Chaplain a fitting choice at home of campaigner for women priests

Rev Anne Freestone, in the chapel at Castle Howard estate, will become its first female chaplain. Picture: Tony Bartholomew
Rev Anne Freestone, in the chapel at Castle Howard estate, will become its first female chaplain. Picture: Tony Bartholomew
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In a year that has seen Britain’s first female Bishop, Castle Howard has appointed its first woman chaplain. Catherine Scott speaks to the Rev 
Anne Freestone.

Anne Freestone had never been to Castle Howard before.

She was visiting the stately home with an old friend from Yorkshire when they decided to take a look in the ancient chapel.

“We’d done the tour of the house and grounds and the lavender farm,” explains Anne. “The last part of the tour was the chapel. One of the guides had said that they were looking for a chaplain. I said ‘Can I apply?’ They looked at me a bit strangely but I did explain that I was qualified to apply.”

She applied and got the job, becoming Castle Howard’s first female chaplain.

“It could have been serendipity,” says Anne. “I didn’t see the job advertised on a website or in a newspaper I just heard about it while I was a paying visitor.”

The Rt Rev Dr John Thomson officially welcomed Anne in a special service at Castle Howard attended by her friends and family including her two grown- up children Joanna and Peter.

“I’m very pleased to welcome Anne as chaplain to Castle Howard. As well as leading services in the wonderful chapel, Anne will be helping provide a warm and caring welcome to the thousands of people who visit Castle Howard each year. Anne will bring her many gifts and talents to the role, and I pray that she will flourish and be a blessing to the whole Castle Howard community.”

Anne is also a padré at Catterick Garrison supporting not only the soldiers but their families as well, a role she will continue to do alongside her new role at Castle Howard.

“I value my work at Catterick. I work closely with the soldiers and their families. I have taken christenings, weddings and funerals. I‘ve always been interested in the forces, I think probably if I had my time again I would have joined the Army, but of course I couldn’t have been a chaplain as they have only recently allowed women to become padres in the Armed Forces.”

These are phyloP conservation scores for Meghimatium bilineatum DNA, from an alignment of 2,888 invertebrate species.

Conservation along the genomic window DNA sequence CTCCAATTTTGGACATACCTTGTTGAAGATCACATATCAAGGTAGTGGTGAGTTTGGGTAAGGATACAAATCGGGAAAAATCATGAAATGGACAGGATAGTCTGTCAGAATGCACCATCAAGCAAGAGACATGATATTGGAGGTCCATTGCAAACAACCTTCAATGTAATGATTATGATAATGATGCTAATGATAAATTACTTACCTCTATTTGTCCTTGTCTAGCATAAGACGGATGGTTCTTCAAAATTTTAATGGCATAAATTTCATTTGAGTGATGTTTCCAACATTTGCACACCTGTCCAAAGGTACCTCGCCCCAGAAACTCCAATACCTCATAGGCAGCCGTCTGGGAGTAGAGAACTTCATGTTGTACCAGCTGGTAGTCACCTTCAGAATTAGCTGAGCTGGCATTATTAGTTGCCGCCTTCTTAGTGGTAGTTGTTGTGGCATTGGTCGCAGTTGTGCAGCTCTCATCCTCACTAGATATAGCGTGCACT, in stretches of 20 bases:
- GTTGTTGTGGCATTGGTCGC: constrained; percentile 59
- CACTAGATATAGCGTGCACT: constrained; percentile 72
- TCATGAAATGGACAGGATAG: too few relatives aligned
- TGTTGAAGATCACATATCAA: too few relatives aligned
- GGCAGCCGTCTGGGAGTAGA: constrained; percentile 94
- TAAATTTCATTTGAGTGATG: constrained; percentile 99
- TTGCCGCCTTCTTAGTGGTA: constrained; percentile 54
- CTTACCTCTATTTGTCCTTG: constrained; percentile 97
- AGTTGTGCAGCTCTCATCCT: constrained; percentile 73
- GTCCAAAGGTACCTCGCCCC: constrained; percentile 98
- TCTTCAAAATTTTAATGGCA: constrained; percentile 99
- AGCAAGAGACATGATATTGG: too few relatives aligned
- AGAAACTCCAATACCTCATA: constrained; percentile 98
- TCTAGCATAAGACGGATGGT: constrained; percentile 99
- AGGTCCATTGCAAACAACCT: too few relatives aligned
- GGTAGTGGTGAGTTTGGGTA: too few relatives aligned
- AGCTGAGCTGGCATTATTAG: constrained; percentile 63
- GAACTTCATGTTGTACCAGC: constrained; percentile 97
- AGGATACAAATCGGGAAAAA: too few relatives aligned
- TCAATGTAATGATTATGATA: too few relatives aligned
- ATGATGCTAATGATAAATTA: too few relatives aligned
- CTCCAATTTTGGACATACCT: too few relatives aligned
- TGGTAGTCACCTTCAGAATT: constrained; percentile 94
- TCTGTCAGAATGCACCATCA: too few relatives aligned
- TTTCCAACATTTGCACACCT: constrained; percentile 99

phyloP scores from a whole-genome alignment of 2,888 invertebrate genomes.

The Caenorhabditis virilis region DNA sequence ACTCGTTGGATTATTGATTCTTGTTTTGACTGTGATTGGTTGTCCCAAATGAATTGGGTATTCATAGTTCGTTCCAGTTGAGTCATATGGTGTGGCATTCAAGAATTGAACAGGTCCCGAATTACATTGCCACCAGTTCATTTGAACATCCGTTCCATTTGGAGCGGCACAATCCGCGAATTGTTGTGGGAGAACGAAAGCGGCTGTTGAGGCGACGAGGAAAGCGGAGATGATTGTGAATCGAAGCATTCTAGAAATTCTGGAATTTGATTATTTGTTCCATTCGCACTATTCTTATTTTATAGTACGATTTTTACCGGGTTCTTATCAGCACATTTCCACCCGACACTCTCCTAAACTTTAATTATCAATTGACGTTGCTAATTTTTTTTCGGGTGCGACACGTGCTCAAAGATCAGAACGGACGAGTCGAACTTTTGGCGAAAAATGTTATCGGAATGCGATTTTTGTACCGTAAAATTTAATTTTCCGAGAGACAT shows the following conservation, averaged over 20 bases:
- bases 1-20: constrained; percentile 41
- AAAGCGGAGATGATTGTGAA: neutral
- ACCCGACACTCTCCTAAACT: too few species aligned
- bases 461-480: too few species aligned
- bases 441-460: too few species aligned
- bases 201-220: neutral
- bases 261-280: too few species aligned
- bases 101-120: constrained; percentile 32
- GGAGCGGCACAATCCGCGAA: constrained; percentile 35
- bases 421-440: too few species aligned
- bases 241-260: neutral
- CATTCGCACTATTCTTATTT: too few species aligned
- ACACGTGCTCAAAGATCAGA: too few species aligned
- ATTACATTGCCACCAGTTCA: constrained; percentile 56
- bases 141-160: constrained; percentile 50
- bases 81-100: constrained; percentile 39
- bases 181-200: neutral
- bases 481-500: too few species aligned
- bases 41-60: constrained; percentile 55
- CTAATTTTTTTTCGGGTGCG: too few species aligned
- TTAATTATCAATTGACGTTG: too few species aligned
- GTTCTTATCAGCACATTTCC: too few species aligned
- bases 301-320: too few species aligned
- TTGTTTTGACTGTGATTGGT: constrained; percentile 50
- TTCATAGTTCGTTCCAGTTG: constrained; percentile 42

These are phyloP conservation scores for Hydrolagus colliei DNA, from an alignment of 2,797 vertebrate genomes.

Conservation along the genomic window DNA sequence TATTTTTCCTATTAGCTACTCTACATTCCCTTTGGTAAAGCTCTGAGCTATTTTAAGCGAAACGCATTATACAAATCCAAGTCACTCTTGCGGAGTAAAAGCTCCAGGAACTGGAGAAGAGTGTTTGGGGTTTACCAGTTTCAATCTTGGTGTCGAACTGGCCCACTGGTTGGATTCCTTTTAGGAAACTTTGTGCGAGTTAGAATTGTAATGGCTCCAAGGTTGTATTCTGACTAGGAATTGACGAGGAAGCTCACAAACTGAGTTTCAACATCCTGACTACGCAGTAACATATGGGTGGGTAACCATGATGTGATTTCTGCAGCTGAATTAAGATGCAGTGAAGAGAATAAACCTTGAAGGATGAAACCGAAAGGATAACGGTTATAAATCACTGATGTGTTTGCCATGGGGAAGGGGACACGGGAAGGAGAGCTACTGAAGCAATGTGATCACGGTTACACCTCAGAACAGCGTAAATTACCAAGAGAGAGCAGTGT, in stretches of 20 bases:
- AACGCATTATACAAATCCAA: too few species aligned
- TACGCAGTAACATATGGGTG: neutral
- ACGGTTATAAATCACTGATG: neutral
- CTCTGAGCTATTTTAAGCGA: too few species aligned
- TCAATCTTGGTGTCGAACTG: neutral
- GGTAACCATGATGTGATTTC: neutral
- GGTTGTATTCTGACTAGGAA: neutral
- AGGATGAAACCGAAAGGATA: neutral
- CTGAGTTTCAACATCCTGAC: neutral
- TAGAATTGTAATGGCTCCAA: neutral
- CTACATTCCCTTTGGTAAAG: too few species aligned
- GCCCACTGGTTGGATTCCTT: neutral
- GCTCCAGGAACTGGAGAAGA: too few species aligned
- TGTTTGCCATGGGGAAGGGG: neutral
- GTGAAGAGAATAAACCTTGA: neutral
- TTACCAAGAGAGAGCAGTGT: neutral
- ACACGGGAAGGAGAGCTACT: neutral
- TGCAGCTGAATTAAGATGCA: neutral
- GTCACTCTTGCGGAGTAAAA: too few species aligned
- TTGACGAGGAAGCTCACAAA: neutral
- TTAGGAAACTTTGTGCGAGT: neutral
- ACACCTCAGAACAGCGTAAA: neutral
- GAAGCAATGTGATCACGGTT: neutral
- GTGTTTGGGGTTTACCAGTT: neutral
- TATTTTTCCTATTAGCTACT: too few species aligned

Instead Anne, originally from Northamptonshire, went into teaching. She taught at a secondary school in Sussex and then moved to Dublin, worked in a primary school and had her family. She started to work with children with special needs and eventually moved to work at the Darlington Education Village where she taught children with severe and complex special needs. But Anne says she had always had a keen interest in the church.

“From a young age I went to church, although the rest of my family didn’t,” she recalls. “It has always been there although I decided quite late in life to enter the ministry.”

She was ordained in in 2007 and took a part-time MA while still teaching as well as a Diploma in Theology from Durham.

“Catterick were having an open day about what chaplaincy meant to the Armed Forces. I went along and asked if there was anything I for me to do.”

Anne was offered a post working alongside a regular padre, who is in the military. “I’m not allowed to be deployed on active service,” explains Anne, who has been officiating chaplain for the military since 2010. “I have been to Belgium and France with them, They are wonderful to me. My CO (commanding officer) and his RSM (regimental sergeant major) came to support me at the service on Monday. It was amazing.”

It may seem that being an army chaplain and chaplain of a North Yorkshire estate are poles apart, but not according to Anne. “It is actually quite similar,” she says. “The location is different, the setting is different and the dynamics are different but the job of the chaplain is the same.

“I will be there when people need me. I will evolve the job and will be there for the Howard family and the people of the estate as I am there for the families of the regiments. If they want me they can contact me. I will go out to see people wherever they are. I even plan to spend some time in the shop. I will be working with other local clergy and the community.”

As well as being a presence across the estate for workers and visitors, Anne plans to develop more services in the historic chapel.

“I would like to hold a Mothering Sunday service and a Palm Sunday service.”

Anne knows that being chaplain at Castle Howard brings with it a lot of responsibility.

“I am very excited and honoured to have been given the position. “Sometimes I do have to stop and think ‘Am I really here?’ But it will be a challenge – the ministry is not meant to be comfortable.”

Being the first female chaplain at Castle Howard in the same year as the first female Bishop was consecrated is not lost on Anne. “I see it as a very positive thing,” she says.

And the late Dame Rosemary Christian Howard would have approved. She was the aunt of Nicholas Howard, who currently lives at Castle Howard with his family. Born at Castle Howard, she was a founding member of The Movement For The Ordination of Women, as well as being active in the ecumenical movement.

In 1972 she wrote a report for General Synod entitled The Ordination of Women to Priesthood. She died in 1999.

“I would like to try to live up to all that Dame Christian Howard stood for,” adds Anne.